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Wrestling Then and Now
INTERVIEW WITH VANCE NEVADA

by Dale Pierce


DALE PIERCE: Where were you trained and by what wrestler?

VANCE NEVADA: I broke into the business in 1993 in Manitoba, Canada. Initially I was trained by Ernest Rheault but then later worked extensively with Robby Royce and Eddie Watts.

DP: Where was your first match and with what wrestler?

VN: My first match was at the Chalmers community club in Winnipeg, Manitoba against a fellow rookie, Keith Neilson, who was wrestling as the masked "El Diablo."

DP: Where have you wrestled?

VN: I have wrestled from coast to coast in Canada, including runs for Emile Dupre's Atlantic Grand Prix Wrestling, to Extreme Canadian Championship Wrestling on the west coast. I have also made select appearances in the Mid-Atlantic in 1995 & '96, and more recently have appeared for companies up and down the American Pacific Coast.

DP: Are there any notable differences between the Canadian indys and American indys you have wrestled for?

VN: Canadian indys get virtually no exposure in the wrestling magazines. Despite boasting some incredible talents, the Canadian indy scene isn't well promoted. In the mean time, you may have an American promoter that runs weekly shows in some barn with a crew of sub-par guys and he is getting regular press. (No offense to anyone who may indeed wrestle in barns regularly.)

DP: Do you have any interetsing stories from these promotions and your experiences with them?

VN: Probably the most unique experience wrestling on the Canadian indys has been the winter campaigns to the far north. Many of these towns are so remote that during the summer, the only way to reach them is by boat or plane. In the winter, there is a window of three weeks when the lakes are frozen enough to allow the ice to be used as a road, and we would travel for the duration of that three weeks across thousands of miles of frozen lakes to wrestle in front of essentially captive audiences in each town.

DP: What wrestlers did you grow up watching?

VN: Growing up in Manitoba, AWA was the staple. Guys like Rick Martel, Jim Brunzell, and Curt Hennig. When their television presence in that area was usurped by McMahon, that became THE show here. Then it was guys like Randy Savage, Bret Hart, and Ricky Steamboat.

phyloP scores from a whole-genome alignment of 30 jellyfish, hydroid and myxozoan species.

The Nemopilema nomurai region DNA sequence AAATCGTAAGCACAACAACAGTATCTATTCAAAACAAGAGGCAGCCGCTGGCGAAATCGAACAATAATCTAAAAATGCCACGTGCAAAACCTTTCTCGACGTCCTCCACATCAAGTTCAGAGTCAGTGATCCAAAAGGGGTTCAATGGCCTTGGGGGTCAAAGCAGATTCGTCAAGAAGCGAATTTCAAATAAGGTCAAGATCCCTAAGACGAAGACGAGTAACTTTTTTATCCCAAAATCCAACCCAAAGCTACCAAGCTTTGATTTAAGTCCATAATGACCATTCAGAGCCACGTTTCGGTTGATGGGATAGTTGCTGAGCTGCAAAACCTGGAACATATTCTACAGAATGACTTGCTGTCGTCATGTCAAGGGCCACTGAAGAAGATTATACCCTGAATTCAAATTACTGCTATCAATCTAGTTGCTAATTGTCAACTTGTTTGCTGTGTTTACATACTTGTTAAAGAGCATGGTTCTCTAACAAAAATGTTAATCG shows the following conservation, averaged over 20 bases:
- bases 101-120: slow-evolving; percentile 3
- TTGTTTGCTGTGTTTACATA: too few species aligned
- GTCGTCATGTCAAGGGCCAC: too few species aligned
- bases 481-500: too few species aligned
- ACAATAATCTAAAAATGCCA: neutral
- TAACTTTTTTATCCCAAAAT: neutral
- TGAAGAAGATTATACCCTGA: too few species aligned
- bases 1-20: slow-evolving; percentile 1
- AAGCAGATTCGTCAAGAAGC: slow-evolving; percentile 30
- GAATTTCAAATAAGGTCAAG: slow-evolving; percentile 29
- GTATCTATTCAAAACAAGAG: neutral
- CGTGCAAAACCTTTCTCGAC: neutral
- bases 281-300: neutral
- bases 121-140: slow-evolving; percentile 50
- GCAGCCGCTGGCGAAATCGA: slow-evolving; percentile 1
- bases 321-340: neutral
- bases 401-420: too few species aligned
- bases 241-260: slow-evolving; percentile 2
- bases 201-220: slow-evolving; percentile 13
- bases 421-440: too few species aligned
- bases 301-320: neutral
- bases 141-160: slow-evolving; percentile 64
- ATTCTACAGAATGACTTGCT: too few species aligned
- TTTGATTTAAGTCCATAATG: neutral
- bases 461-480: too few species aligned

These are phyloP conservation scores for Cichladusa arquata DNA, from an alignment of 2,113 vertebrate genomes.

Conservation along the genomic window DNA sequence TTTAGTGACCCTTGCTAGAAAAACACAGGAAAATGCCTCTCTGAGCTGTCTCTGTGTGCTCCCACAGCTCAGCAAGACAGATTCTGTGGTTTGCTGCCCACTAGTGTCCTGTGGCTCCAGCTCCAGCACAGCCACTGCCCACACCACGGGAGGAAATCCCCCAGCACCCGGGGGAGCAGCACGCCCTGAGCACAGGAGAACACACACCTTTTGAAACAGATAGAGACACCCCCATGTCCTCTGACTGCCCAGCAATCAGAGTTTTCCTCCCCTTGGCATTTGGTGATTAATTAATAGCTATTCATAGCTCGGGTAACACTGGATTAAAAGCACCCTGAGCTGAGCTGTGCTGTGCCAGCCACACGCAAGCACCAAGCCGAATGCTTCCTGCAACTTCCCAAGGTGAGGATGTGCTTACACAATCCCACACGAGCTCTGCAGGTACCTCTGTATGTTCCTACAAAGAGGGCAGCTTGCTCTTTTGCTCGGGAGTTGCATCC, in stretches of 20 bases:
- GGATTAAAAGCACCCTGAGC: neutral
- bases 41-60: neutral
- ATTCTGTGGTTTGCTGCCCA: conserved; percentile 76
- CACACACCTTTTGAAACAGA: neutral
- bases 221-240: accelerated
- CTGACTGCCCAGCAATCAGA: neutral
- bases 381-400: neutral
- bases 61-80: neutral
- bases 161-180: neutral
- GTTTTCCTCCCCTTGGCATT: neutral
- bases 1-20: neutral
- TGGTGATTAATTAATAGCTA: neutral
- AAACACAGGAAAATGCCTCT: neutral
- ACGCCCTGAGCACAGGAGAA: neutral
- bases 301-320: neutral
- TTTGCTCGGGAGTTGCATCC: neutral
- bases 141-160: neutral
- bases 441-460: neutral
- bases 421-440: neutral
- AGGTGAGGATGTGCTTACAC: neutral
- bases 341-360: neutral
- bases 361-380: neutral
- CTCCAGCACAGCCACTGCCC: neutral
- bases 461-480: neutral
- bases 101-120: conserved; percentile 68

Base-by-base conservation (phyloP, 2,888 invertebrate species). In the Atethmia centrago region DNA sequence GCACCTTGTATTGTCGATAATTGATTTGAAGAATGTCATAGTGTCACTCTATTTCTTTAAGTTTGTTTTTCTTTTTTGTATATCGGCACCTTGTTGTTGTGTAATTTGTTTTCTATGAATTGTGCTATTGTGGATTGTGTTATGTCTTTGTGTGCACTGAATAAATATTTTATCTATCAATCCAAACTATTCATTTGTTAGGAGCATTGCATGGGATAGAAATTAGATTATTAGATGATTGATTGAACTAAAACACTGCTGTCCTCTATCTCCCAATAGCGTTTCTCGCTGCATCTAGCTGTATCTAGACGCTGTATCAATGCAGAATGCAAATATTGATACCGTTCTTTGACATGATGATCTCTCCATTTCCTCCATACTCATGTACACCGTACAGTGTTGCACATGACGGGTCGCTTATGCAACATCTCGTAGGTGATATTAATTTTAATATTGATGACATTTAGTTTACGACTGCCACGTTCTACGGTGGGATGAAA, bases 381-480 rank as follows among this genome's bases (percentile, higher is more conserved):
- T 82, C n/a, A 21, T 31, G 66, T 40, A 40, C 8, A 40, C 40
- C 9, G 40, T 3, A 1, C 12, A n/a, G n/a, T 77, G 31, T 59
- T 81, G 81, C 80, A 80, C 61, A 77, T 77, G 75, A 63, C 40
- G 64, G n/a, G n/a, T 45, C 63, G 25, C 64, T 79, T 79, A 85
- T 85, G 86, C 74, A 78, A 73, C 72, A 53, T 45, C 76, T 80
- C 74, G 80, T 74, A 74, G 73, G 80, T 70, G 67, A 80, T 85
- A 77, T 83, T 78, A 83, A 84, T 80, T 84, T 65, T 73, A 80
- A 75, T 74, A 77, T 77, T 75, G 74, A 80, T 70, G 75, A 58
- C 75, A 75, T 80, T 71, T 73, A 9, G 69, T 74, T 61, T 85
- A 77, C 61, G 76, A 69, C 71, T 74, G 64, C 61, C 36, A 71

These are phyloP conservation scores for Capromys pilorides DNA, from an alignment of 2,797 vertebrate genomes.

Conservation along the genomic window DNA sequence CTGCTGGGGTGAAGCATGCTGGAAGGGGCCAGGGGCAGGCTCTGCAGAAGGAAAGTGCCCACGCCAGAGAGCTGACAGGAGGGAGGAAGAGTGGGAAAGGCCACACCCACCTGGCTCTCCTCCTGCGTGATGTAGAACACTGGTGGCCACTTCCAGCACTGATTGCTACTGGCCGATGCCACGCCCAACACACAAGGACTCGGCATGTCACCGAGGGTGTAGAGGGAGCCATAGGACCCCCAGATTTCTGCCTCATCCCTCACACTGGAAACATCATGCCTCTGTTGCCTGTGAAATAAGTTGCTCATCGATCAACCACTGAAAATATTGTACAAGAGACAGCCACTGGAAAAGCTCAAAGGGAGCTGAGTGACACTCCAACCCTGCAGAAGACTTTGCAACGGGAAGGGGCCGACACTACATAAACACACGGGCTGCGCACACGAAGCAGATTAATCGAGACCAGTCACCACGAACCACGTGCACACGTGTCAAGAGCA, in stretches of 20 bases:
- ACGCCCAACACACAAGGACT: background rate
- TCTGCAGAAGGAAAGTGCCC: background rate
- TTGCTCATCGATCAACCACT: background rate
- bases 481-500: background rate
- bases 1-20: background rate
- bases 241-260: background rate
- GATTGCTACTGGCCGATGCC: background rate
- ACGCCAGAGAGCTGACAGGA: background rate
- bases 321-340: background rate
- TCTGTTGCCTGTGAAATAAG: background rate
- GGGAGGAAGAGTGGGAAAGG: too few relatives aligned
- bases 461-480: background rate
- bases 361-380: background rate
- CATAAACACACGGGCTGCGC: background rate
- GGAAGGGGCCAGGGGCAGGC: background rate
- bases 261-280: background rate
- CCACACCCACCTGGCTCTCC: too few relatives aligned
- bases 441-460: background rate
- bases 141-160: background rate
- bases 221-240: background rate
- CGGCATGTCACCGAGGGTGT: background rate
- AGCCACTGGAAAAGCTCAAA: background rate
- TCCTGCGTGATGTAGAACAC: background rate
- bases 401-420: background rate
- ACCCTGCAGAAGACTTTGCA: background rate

DP: What made you want to be a wrestler to begin with?

VN: I decided at an early age that this was what I wanted to do, but it was 1986 when a friend and I attended an independent wrestling show that his cousin was headlining on that I realized that, "Hey, this is a realistic dream." Four years later, that wrestler (who is known worldwide as Chi Chi Cruz, today) was a main attraction on a local television product and at that point I knew that this was something that I had to pursue.

DP: Who are some of the best on the indy scene up your way?

VN: Well, in the Pacific Northwest there are veterans like Moondog Moretti, Michelle Starr, The Grappler, and Fidel Sierra who are all very well recognized. But of the upcomers are guys like Tony Kozina, Scotty Mac, Disco Fury, Dave Richards ... I could go on for days on this one. Most of the best talent can be found on a site www.justwrestling.ca

DP: Have you had any serious injuries?

VN: I like to consider myself pretty lucky. I haven't been sidelined with too many injuries. But it is quite a list when I sit down and think about it. I've had my nose broken, my hand broken, have bone chips in both elbows, have a chipped cheek bone, one tooth which is half plaster, I have twisted my spine twice, and have so much scar tissue in my neck that it would take three years of massage therapy to get that to return to a "normal" level.

DP: What would you suggest for indy wrestlers looking to find bookings in Canada?

VN: Investigate who you are dealing with. Make sure that they have a track record of treating their talent well and are respected by people that have worked for them before. There are a lot of promotions out there, and (like the U.S., I suppose) there are some that should be avoided like the plague.

DP: Do they have athletic commissions up there, and are they a pain in the ass?

VN: There are athletic commissions (civic) in Vancouver, Calgary, and Edmonton. The province of Ontario has a commission governing the whole state, which I understand has proven to be a thorn in the side of the business and has hindered its development there in recent years.

DP: Do you have a Web page or a way for fans to contact you?

VN: Anyone looking for in-depth info about myself can check my home page at www.vancenevada.com There is an e-mail option from the site, and that is the best way for the fans to reach me.

DP: Are there any indy promotions in the USA you would like to work for and have not yet?

VN: There are lots of them. In particular, I would be very interested to work for some of the east coast promotions.

DP: How do you feel about the backyard wrestling trend? Do they have kids doing this in Canada or is this just a fad in the U.S.A.?

VN: Backyard wrestling has been a huge problem in Canada as well and has probably created more headaches here as some promoters, in failing to secure qualified wrestlers, have allowed these jokers a forum to "wrestle" in front of audiences on professional shows. It has damaged the ability of respectable promoters to rebuild the business in many cases.

DP: Closing comments?

VN: Take every opportunity that you can to support independent wrestling. There are a lot of great talents out there that you aren't getting a chance to see on TV who have a great deal of ability and charisma.


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